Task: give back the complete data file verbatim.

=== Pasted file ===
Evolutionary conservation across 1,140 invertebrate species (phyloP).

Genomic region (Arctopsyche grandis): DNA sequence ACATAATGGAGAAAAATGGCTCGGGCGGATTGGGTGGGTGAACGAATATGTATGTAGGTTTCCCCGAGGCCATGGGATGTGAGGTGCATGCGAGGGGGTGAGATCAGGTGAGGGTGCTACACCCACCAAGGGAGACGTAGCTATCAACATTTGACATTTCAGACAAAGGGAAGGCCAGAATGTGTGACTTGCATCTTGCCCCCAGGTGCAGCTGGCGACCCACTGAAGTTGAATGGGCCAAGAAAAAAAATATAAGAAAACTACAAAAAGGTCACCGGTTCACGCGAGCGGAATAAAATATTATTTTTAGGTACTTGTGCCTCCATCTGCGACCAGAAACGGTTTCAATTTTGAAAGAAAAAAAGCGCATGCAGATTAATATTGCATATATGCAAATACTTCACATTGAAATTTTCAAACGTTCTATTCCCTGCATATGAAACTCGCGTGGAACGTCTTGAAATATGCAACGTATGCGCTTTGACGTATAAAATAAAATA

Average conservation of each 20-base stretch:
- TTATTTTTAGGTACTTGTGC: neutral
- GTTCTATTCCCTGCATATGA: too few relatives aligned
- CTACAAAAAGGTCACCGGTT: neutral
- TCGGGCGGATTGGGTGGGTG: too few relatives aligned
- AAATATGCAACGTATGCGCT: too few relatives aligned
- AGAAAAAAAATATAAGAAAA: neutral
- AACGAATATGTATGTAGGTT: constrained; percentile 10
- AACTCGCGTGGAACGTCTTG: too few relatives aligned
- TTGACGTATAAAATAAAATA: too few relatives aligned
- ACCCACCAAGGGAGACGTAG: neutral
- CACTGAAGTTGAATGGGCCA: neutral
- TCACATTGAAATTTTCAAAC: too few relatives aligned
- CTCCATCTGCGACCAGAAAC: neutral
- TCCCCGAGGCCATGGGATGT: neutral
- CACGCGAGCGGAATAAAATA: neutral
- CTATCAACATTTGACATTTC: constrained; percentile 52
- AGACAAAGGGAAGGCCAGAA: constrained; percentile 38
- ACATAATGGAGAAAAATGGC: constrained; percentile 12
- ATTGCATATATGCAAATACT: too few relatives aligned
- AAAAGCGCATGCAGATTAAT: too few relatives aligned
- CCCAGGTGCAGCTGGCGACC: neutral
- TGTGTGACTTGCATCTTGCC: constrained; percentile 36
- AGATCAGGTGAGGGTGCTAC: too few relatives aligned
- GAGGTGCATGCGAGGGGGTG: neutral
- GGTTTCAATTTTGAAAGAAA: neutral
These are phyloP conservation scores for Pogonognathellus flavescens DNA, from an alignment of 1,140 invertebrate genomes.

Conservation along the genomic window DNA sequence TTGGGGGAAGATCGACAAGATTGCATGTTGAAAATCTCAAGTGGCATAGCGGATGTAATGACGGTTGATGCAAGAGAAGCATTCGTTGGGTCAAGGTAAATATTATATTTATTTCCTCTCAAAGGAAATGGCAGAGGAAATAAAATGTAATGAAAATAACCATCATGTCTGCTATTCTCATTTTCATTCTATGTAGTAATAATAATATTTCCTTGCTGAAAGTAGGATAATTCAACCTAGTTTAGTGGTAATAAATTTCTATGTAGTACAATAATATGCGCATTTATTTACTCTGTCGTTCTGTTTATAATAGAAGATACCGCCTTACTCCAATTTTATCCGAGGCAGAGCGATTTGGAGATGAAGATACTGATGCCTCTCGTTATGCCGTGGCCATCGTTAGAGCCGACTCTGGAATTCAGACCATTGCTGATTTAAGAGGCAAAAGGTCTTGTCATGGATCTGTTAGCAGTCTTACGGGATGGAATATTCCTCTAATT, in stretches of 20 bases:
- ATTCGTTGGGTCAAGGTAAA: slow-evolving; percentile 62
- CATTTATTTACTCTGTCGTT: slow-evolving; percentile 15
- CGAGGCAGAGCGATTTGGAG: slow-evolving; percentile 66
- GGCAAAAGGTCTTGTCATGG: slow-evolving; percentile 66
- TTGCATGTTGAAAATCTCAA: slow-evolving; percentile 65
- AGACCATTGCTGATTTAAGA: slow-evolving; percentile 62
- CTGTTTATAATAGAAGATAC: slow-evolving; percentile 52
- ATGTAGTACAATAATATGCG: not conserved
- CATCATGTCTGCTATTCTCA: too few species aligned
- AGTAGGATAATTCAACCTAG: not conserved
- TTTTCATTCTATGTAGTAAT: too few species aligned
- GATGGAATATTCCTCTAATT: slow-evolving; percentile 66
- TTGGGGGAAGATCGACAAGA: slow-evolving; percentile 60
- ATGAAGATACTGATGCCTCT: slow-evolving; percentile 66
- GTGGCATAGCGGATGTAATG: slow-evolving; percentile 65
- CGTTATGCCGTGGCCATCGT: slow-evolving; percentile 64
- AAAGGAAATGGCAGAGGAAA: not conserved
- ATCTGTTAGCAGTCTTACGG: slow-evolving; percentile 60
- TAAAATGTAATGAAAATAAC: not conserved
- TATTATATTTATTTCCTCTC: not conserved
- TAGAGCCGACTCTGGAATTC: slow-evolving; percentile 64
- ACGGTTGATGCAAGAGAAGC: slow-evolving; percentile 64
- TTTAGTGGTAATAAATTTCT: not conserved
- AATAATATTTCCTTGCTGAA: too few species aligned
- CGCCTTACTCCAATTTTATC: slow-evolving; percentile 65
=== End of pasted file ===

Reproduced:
Evolutionary conservation across 1,140 invertebrate species (phyloP).

Genomic region (Arctopsyche grandis): DNA sequence ACATAATGGAGAAAAATGGCTCGGGCGGATTGGGTGGGTGAACGAATATGTATGTAGGTTTCCCCGAGGCCATGGGATGTGAGGTGCATGCGAGGGGGTGAGATCAGGTGAGGGTGCTACACCCACCAAGGGAGACGTAGCTATCAACATTTGACATTTCAGACAAAGGGAAGGCCAGAATGTGTGACTTGCATCTTGCCCCCAGGTGCAGCTGGCGACCCACTGAAGTTGAATGGGCCAAGAAAAAAAATATAAGAAAACTACAAAAAGGTCACCGGTTCACGCGAGCGGAATAAAATATTATTTTTAGGTACTTGTGCCTCCATCTGCGACCAGAAACGGTTTCAATTTTGAAAGAAAAAAAGCGCATGCAGATTAATATTGCATATATGCAAATACTTCACATTGAAATTTTCAAACGTTCTATTCCCTGCATATGAAACTCGCGTGGAACGTCTTGAAATATGCAACGTATGCGCTTTGACGTATAAAATAAAATA

Average conservation of each 20-base stretch:
- TTATTTTTAGGTACTTGTGC: neutral
- GTTCTATTCCCTGCATATGA: too few relatives aligned
- CTACAAAAAGGTCACCGGTT: neutral
- TCGGGCGGATTGGGTGGGTG: too few relatives aligned
- AAATATGCAACGTATGCGCT: too few relatives aligned
- AGAAAAAAAATATAAGAAAA: neutral
- AACGAATATGTATGTAGGTT: constrained; percentile 10
- AACTCGCGTGGAACGTCTTG: too few relatives aligned
- TTGACGTATAAAATAAAATA: too few relatives aligned
- ACCCACCAAGGGAGACGTAG: neutral
- CACTGAAGTTGAATGGGCCA: neutral
- TCACATTGAAATTTTCAAAC: too few relatives aligned
- CTCCATCTGCGACCAGAAAC: neutral
- TCCCCGAGGCCATGGGATGT: neutral
- CACGCGAGCGGAATAAAATA: neutral
- CTATCAACATTTGACATTTC: constrained; percentile 52
- AGACAAAGGGAAGGCCAGAA: constrained; percentile 38
- ACATAATGGAGAAAAATGGC: constrained; percentile 12
- ATTGCATATATGCAAATACT: too few relatives aligned
- AAAAGCGCATGCAGATTAAT: too few relatives aligned
- CCCAGGTGCAGCTGGCGACC: neutral
- TGTGTGACTTGCATCTTGCC: constrained; percentile 36
- AGATCAGGTGAGGGTGCTAC: too few relatives aligned
- GAGGTGCATGCGAGGGGGTG: neutral
- GGTTTCAATTTTGAAAGAAA: neutral
These are phyloP conservation scores for Pogonognathellus flavescens DNA, from an alignment of 1,140 invertebrate genomes.

Conservation along the genomic window DNA sequence TTGGGGGAAGATCGACAAGATTGCATGTTGAAAATCTCAAGTGGCATAGCGGATGTAATGACGGTTGATGCAAGAGAAGCATTCGTTGGGTCAAGGTAAATATTATATTTATTTCCTCTCAAAGGAAATGGCAGAGGAAATAAAATGTAATGAAAATAACCATCATGTCTGCTATTCTCATTTTCATTCTATGTAGTAATAATAATATTTCCTTGCTGAAAGTAGGATAATTCAACCTAGTTTAGTGGTAATAAATTTCTATGTAGTACAATAATATGCGCATTTATTTACTCTGTCGTTCTGTTTATAATAGAAGATACCGCCTTACTCCAATTTTATCCGAGGCAGAGCGATTTGGAGATGAAGATACTGATGCCTCTCGTTATGCCGTGGCCATCGTTAGAGCCGACTCTGGAATTCAGACCATTGCTGATTTAAGAGGCAAAAGGTCTTGTCATGGATCTGTTAGCAGTCTTACGGGATGGAATATTCCTCTAATT, in stretches of 20 bases:
- ATTCGTTGGGTCAAGGTAAA: slow-evolving; percentile 62
- CATTTATTTACTCTGTCGTT: slow-evolving; percentile 15
- CGAGGCAGAGCGATTTGGAG: slow-evolving; percentile 66
- GGCAAAAGGTCTTGTCATGG: slow-evolving; percentile 66
- TTGCATGTTGAAAATCTCAA: slow-evolving; percentile 65
- AGACCATTGCTGATTTAAGA: slow-evolving; percentile 62
- CTGTTTATAATAGAAGATAC: slow-evolving; percentile 52
- ATGTAGTACAATAATATGCG: not conserved
- CATCATGTCTGCTATTCTCA: too few species aligned
- AGTAGGATAATTCAACCTAG: not conserved
- TTTTCATTCTATGTAGTAAT: too few species aligned
- GATGGAATATTCCTCTAATT: slow-evolving; percentile 66
- TTGGGGGAAGATCGACAAGA: slow-evolving; percentile 60
- ATGAAGATACTGATGCCTCT: slow-evolving; percentile 66
- GTGGCATAGCGGATGTAATG: slow-evolving; percentile 65
- CGTTATGCCGTGGCCATCGT: slow-evolving; percentile 64
- AAAGGAAATGGCAGAGGAAA: not conserved
- ATCTGTTAGCAGTCTTACGG: slow-evolving; percentile 60
- TAAAATGTAATGAAAATAAC: not conserved
- TATTATATTTATTTCCTCTC: not conserved
- TAGAGCCGACTCTGGAATTC: slow-evolving; percentile 64
- ACGGTTGATGCAAGAGAAGC: slow-evolving; percentile 64
- TTTAGTGGTAATAAATTTCT: not conserved
- AATAATATTTCCTTGCTGAA: too few species aligned
- CGCCTTACTCCAATTTTATC: slow-evolving; percentile 65